Spinoza’s second axiom seems like an original proposition; however, it follows a similar pattern as the one that Aquinas’ postulated in his first method to prove that God is behind all things. It is not easy to detect the connection between Spinoza and Aquinas’ work based on the second axiom, because Spinoza did not use the terms origin, first mover, and origin of the action. Spinoza instead chose to use the term related to the conception of giving birth. In this particular axiom, Spinoza clarified that “God” is someone that cannot be conceived from another thing or being, therefore “God” must conceive himself.

Without a doubt, Spinoza owed a great debt of gratitude for the existence of Aquinas’ work. However, Spinoza was not a mere copycat. He took an original thought from his predecessor, and yet, he also added something that would have made Aquinas proud. He turned around and made a more magnificent structure. The simplified five-point explanation found in Aquinas’ thesis was expanded and refined to produce significant arguments concerning the various proofs for the existence of Almighty God.

One of the best lines of reasoning can be found in Spinoza’s discourse regarding the attributes of a substance. Using the argument of Aquinas that an object emanated from a “primary mover”, Spinoza was then able to isolate the attributes of a substance. He highlighted the fact that a substance is distinguished by a specific set of attributes or a single unique attribute (Spinoza 90). The philosopher focused on the idea that this attribute came from somewhere. In other words, the various attributes of substances that are seen in Nature, the same originated from something that contains infinite and eternal attributes.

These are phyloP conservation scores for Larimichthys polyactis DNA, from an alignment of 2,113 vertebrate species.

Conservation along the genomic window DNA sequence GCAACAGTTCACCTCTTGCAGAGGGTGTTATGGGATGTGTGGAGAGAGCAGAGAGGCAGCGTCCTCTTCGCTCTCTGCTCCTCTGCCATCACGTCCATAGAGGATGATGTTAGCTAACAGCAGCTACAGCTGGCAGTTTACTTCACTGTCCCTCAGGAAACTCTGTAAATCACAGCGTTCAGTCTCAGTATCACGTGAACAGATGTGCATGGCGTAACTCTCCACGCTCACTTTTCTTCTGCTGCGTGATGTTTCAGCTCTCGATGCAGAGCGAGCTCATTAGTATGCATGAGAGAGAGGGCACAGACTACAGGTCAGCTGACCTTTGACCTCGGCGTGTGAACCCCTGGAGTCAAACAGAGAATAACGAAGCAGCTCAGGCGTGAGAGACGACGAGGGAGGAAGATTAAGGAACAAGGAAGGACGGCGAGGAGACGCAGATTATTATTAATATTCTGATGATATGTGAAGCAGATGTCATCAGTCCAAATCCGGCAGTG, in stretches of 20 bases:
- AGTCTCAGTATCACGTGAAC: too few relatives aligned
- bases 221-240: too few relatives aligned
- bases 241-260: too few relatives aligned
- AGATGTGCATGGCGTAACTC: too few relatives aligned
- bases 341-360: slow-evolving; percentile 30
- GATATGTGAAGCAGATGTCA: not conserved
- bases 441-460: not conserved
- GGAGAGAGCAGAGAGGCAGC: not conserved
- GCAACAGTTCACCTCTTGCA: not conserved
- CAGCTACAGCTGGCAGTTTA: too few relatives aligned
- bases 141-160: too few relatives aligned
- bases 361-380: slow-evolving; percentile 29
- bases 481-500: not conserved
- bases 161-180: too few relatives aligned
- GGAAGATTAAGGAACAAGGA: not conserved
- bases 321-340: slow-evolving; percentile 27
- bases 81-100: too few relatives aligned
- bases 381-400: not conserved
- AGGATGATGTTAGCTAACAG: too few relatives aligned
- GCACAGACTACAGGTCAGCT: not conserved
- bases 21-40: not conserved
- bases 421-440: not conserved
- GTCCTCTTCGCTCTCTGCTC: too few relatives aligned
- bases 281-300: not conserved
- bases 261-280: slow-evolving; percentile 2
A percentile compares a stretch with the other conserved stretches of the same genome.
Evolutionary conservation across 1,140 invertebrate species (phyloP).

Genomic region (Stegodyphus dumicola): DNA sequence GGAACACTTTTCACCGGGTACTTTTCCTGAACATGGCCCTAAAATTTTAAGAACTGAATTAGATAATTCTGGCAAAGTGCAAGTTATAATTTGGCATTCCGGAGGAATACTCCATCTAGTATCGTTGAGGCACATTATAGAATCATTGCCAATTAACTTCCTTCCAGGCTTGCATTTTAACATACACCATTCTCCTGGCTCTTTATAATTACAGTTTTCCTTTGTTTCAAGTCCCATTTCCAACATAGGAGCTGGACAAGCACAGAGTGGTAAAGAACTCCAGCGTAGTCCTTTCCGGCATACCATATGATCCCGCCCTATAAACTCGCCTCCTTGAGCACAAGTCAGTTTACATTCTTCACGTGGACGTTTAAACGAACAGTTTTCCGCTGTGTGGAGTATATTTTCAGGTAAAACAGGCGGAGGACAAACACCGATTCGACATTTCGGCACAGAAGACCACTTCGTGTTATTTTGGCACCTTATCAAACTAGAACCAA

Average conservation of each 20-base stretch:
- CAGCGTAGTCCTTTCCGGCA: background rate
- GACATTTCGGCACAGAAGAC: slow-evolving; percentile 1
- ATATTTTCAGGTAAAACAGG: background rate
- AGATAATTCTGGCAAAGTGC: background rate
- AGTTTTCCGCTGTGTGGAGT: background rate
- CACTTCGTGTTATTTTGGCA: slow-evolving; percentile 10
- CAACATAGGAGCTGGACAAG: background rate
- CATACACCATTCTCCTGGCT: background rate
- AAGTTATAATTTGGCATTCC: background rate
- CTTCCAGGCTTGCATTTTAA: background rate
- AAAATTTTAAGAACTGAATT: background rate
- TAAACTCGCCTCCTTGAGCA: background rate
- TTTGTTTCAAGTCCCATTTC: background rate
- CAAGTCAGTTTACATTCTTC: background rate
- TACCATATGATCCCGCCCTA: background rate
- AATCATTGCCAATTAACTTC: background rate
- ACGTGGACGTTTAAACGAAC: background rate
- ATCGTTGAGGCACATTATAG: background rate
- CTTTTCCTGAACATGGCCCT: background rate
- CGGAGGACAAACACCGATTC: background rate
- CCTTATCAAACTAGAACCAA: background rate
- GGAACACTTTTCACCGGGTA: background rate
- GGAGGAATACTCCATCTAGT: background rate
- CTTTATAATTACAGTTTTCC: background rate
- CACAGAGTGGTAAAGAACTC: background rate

Conclusion

Without a doubt, Spinoza adopted some of Aquinas’ finer arguments regarding the existence of Almighty God. In fact, there were plenty of similarities when it comes to the use of concepts like the starting point and basis for all living and non-living things. Both philosophers are in agreement that nothing can exist on its own because something or someone conceived it or created it. They are also in agreement that someone who initiated the motion and the various activities found under the sun.

However, Spinoza was not a mere imitator. He borrowed from Aquinas but only to turn them into platforms and supporting structures so that he can create something unique. One of the best examples was the discussion on a substance’s attributes. He was able to emphasize the fact that a substance has a set of attributes and the source of these things came from a God imbued with eternal and infinite attributes. Therefore, Spinoza created a more elaborate theological framework on how to prove the existence of God using Aquinas’ work as the basis for his exposition.

Works Cited

Aquinas, Thomas. Summa Theologica. 2006. Web.

Spinoza, Benedict. The Ethics. 2009. Web.

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1. IvyPanda. "Aquinas and Spinoza’s Philosophical Framework." August 30, 2020. https://ivypanda.com/essays/aquinas-and-spinozas-philosophical-framework/.


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IvyPanda. 2020. "Aquinas and Spinoza’s Philosophical Framework." August 30, 2020. https://ivypanda.com/essays/aquinas-and-spinozas-philosophical-framework/.

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IvyPanda. (2020) 'Aquinas and Spinoza’s Philosophical Framework'. 30 August.